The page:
In The Last Chapter, Abouzeid explains her opinion on the use of French in her school years in her closing chapter called Afterword: by the author: "I was in a private school in Rabat where Arabic and French were the languages of instruction. I loathed reading in French and developed an aversion to using it outside the classroom. This early position against the language of the colonialist proved fortunate, as it kept me from becoming one of the post-colonial Maghrebi [North African] writers producing a national literature in a foreign language.

Leila expresses her contempt for the French and their language several times, and even while she was young and in school she hated French. Again in the novel she mentions her hatred for French schooling, "I feel bad for mademoiselle Doze, even if she was French" Abouzeid, 6. Leila also has personal reasons to hate the French. The French had arrested and tortured her father for being, and had forced the language upon her. This made her hate the French from a very young age.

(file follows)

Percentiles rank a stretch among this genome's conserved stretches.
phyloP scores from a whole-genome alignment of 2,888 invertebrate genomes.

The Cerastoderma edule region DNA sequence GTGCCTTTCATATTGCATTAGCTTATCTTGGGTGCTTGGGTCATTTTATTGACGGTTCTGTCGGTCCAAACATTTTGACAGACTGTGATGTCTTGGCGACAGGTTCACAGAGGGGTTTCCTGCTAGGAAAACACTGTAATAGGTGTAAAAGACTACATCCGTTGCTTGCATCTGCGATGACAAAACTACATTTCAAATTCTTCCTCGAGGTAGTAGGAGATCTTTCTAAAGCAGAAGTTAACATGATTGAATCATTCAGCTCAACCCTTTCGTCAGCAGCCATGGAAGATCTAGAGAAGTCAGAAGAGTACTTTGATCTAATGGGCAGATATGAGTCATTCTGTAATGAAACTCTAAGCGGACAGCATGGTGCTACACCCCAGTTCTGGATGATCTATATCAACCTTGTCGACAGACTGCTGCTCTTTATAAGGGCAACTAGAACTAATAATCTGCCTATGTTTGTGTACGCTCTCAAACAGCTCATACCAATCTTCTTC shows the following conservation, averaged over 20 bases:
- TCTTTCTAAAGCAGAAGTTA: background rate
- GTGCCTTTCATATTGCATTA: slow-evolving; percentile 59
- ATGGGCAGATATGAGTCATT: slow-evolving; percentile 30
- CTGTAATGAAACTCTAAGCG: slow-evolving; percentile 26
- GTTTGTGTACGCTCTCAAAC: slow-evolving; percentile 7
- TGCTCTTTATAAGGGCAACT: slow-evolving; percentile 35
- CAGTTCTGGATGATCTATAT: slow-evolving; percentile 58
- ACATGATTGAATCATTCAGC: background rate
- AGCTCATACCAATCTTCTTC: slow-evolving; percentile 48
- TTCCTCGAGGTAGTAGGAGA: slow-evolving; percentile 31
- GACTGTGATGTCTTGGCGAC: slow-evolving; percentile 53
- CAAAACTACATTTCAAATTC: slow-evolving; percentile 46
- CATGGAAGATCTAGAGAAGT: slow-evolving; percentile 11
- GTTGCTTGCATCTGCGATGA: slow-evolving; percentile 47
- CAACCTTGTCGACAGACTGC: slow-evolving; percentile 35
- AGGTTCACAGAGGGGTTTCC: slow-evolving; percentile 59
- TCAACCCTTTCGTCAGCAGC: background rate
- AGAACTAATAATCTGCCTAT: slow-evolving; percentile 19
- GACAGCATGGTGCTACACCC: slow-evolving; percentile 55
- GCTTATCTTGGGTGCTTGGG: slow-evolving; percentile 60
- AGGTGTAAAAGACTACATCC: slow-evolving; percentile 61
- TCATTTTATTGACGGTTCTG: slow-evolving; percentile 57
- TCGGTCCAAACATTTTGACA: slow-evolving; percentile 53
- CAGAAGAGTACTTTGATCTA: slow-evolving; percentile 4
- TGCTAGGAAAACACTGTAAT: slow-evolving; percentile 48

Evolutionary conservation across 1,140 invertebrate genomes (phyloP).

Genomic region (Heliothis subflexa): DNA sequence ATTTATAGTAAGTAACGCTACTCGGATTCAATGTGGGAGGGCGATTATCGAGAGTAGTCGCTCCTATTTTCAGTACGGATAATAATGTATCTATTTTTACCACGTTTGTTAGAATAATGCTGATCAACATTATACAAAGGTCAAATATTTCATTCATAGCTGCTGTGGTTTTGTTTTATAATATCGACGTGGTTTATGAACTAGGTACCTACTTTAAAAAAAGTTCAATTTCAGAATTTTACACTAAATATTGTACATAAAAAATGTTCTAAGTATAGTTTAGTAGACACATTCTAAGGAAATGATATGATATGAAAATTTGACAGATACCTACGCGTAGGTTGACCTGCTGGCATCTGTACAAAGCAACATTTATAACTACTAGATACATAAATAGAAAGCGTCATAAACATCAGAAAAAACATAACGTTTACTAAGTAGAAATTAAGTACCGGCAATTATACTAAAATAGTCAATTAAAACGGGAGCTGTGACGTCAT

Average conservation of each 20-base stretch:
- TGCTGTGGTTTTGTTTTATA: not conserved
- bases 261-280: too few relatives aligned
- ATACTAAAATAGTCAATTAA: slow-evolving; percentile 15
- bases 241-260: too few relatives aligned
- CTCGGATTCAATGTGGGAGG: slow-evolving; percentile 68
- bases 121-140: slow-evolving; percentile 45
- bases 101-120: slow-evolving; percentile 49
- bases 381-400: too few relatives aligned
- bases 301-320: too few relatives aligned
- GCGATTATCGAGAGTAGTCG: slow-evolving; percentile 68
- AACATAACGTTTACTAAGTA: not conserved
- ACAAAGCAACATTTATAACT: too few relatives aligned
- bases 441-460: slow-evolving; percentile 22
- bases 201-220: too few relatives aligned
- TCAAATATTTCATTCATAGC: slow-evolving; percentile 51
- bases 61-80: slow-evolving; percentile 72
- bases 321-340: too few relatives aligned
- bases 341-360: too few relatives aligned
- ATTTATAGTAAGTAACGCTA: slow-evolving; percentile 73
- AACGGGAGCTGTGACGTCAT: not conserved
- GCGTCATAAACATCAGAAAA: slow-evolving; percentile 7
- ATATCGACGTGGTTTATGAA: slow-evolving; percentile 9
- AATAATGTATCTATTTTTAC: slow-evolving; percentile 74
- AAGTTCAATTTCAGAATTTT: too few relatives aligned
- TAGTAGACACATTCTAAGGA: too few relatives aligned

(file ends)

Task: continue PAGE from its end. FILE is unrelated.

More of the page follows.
She does not show any hate for other foreign languages like the English language because they have not personally caused harm to her. Year of the Elephant[ edit ] Her first book called Year of the Elephant was published in , and was published in English in by Texas University. Her book was translated into French only in Year of the Elephant was named after a battle in Islamic history. The story of the battle is that during an early religious based battle, a flock of birds came and dropped stones on the enemy elephants, causing them to turn around.